5 things the Government must do to tackle sexual harassment in the workplace

It's time to put sexual harassment at the top of the agenda, say MPs on the Women and Equalities Committee

Sexual harassment in the workplace is widespread and commonplace.

It is shameful that unwanted sexual behaviours such as sexual comments, touching, groping and assault are seen as an everyday occurrence and part of the culture in workplaces.

A BBC survey in November 2017 found that 40 per cent of women and 18 per cent of men had experienced unwanted sexual behaviour in the workplace. 

These behaviours are unlawful, but the Government, regulators and employers have failed to tackle them, despite their responsibilities to do so under UK and international law.

The #MeToo movement has put sexual harassment in the spotlight, but it is not a new phenomenon. Employers and regulators have ignored their responsibilities for too long.

We, the Women and Equalities Committee, believe that its time to put sexual harassment at the top of the agenda, as currently, there's little incentive for employers and regulators to take robust action to tackle and prevent unwanted sexual behaviours in the workplace.

The effects of sexual harassment can be traumatic and devastating, and there is a lack of appropriate support for victims within the workplace. 

The lack of action by employers and regulators to tackle this problem means that the burden of holding harassers and employers to account rests heavily on the individual.

Here are five things the Government must do:

The Government should place a mandatory duty on employers to protect workers from harassment and victimisation in the workplace.

Breach of the duty should be an unlawful act enforceable by the Equality and Human Rights Commission, and carrying substantial financial penalties.

The duty should be supported by a statutory code of practice on sexual harassment and harassment at work which sets out what employers need to do to meet the duty.

The Government should require all regulators to put in place an action plan setting out what they will do to ensure that the employers they regulate take action to protect workers from sexual harassment in the workplace.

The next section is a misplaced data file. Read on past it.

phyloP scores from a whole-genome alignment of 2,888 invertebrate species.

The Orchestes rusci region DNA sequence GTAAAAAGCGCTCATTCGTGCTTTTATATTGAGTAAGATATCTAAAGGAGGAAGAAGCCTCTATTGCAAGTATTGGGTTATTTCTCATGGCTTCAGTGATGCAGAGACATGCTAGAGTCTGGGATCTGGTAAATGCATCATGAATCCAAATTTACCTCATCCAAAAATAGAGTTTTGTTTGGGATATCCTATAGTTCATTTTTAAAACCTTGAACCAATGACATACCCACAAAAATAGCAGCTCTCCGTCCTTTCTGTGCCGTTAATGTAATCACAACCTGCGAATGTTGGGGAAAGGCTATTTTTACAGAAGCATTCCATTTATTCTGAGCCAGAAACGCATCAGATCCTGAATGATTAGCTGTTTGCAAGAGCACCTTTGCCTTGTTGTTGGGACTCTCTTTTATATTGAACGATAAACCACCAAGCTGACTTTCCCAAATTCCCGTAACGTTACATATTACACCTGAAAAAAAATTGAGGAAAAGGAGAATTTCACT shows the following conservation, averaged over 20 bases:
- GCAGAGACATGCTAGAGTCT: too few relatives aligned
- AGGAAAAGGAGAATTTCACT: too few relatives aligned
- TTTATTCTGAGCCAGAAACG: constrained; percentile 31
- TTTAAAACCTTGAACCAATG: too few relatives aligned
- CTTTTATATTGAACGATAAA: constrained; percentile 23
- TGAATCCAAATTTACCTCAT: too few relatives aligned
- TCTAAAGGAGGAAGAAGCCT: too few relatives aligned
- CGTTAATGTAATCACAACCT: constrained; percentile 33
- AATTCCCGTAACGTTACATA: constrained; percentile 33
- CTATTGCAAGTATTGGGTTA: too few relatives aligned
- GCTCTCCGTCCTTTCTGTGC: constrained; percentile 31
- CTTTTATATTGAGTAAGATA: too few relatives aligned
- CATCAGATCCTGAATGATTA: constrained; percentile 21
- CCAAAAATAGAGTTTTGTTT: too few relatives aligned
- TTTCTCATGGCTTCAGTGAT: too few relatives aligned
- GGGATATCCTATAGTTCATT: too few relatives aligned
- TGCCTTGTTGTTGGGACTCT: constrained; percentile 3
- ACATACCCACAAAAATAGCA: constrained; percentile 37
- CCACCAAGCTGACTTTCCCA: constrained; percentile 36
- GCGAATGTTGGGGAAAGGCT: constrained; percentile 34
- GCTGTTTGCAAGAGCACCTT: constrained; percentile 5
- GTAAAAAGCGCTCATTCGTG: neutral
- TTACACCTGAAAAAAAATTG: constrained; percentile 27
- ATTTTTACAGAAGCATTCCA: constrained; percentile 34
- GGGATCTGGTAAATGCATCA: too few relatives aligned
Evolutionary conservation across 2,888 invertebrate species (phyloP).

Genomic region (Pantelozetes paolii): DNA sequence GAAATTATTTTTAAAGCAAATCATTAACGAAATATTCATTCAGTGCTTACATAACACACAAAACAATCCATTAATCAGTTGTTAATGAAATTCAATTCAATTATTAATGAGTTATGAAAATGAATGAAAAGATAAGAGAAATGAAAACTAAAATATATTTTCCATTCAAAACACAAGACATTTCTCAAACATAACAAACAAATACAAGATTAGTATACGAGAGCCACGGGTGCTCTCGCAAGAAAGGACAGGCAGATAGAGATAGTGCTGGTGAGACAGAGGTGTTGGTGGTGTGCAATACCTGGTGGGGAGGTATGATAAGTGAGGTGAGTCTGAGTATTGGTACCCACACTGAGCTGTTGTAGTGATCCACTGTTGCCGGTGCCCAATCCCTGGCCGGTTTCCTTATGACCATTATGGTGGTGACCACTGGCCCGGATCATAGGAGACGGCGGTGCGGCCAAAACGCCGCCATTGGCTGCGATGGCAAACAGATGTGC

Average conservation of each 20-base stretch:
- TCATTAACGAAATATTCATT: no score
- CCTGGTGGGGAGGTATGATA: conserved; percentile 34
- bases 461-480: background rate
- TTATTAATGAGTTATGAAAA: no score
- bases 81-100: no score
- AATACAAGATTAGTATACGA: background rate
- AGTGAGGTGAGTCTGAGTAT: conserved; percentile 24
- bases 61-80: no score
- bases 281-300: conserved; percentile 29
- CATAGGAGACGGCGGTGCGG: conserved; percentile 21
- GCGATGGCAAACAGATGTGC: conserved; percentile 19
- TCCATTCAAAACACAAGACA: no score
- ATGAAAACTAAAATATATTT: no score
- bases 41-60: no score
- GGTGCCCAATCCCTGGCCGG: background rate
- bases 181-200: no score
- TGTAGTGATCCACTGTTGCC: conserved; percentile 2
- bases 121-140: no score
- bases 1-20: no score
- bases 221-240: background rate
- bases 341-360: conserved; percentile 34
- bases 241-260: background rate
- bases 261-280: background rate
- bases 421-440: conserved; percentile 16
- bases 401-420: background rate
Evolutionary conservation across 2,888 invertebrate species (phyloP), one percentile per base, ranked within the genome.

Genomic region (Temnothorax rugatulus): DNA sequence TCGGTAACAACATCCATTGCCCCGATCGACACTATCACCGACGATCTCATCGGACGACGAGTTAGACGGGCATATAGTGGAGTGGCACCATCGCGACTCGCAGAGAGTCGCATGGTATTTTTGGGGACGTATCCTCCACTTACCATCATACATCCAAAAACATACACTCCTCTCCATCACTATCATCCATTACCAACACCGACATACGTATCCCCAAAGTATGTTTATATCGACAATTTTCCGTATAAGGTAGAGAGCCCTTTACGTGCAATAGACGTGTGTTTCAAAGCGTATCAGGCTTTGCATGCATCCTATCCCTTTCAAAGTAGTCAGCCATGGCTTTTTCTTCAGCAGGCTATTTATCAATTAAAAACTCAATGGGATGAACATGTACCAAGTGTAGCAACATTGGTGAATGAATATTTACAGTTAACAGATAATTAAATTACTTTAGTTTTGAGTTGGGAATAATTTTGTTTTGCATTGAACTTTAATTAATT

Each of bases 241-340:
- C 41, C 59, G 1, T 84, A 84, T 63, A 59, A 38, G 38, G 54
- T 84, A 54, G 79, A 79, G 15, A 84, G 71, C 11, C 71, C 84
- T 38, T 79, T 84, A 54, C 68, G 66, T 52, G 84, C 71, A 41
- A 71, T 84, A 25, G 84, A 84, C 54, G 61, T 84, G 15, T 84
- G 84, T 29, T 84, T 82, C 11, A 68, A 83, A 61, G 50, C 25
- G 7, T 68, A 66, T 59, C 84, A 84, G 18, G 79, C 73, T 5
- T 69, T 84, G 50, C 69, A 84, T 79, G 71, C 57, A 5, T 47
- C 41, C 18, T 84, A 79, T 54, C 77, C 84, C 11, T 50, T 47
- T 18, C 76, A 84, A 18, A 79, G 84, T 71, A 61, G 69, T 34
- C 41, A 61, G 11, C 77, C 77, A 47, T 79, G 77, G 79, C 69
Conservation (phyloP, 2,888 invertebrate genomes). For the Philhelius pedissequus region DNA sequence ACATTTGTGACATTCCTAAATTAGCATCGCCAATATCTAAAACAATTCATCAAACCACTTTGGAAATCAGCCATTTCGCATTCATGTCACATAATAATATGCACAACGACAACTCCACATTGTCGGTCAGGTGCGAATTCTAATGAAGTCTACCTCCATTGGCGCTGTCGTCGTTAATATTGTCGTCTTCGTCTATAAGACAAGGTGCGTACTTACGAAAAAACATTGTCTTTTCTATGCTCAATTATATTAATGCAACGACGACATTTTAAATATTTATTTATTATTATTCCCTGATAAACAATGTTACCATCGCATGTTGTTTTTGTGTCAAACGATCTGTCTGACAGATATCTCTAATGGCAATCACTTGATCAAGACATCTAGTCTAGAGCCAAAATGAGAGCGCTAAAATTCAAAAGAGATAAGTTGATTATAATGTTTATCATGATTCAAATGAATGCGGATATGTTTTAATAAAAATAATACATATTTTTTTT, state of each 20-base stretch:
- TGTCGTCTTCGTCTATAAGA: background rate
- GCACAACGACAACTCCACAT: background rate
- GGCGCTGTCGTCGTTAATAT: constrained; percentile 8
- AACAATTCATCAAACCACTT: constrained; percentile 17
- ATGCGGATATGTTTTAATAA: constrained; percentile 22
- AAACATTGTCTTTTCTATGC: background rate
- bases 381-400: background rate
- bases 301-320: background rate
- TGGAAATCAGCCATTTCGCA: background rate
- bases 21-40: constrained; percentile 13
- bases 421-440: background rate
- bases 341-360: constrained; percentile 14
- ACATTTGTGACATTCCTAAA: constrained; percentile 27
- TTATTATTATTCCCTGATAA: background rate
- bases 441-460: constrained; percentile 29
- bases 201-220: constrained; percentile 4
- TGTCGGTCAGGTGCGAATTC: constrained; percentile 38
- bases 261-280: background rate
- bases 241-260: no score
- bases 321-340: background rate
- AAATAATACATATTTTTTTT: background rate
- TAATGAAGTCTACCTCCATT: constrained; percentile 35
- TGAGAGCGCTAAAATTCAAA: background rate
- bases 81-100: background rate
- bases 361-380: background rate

Regulators who do not take steps to address sexual harassment in their sectors are failing in their Public Sector Equality Duty.

The Government should introduce a statutory code of practice on sexual harassment in support of the mandatory duty.

This code would specify the steps that employers should take to prevent and respond to sexual harassment, and which can be considered in evidence when determining whether the duty has been breached.

The code of practice to support the mandatory duty should set out good practice guidance on matters including:

• reporting systems and procedures and what employers should provide as a minimum, including guidance on anonymous reporting and any relevant data protection issues that arise;

• support for victims, including access to specialist support and steps that should be taken to prevent victimisation of complainants;

• how to investigate and record complaints, including a presumption that all complaints should be investigated unless there is a compelling reason not to;

• how to identify when sexual harassment allegations may include criminal offences and how to conduct any investigation in a manner which does not prejudice any potential police investigation and criminal prosecution;

• training, induction, risk assessments and other policies and practices; and

• alternative dispute resolution including mediation, and risk assessments.

The Government should legislate to require the use of standard, approved confidentiality clauses.

These should include clear, plain English wording setting out the meaning, effect and limits of confidentiality clauses.

These should also a clear explanation of what disclosures are protected under whistleblowing laws and cannot be prohibited or restricted.

The use of non-disclosure agreements (NDAs) must be better controlled and regulated to ensure that they are not used unethically in cases where sexual harassment is alleged.

It is vital that employees have access to information about the responsible and legal use of confidentiality clauses and that lawyers are held to account for using or attempting to use such clauses in an unethical way.

The Government should commission large-scale surveys at least every three years to determine the prevalence and nature of sexual harassment in the workplace.

The findings of each edition of the survey should be accompanied by an evaluation of measures taken in the preceding period to tackle sexual harassment, and an action plan responding to the findings.

It is crucial, if we are to gauge the effect of actions being taken now to stamp out sexual harassment in the workplace, that robust and comparable data is collected at regular intervals.

We are giving these recommendations to the Government as the Women and Equalities Committee, 11 MPs from different political parties.

The Government has two months to respond to our report. To read more depth and detail about our recommendations, read our report on Sexual harassment in the workplace [PDF] or see more on our website.

If you're interested in the work of our committee, find out more about our other inquiries.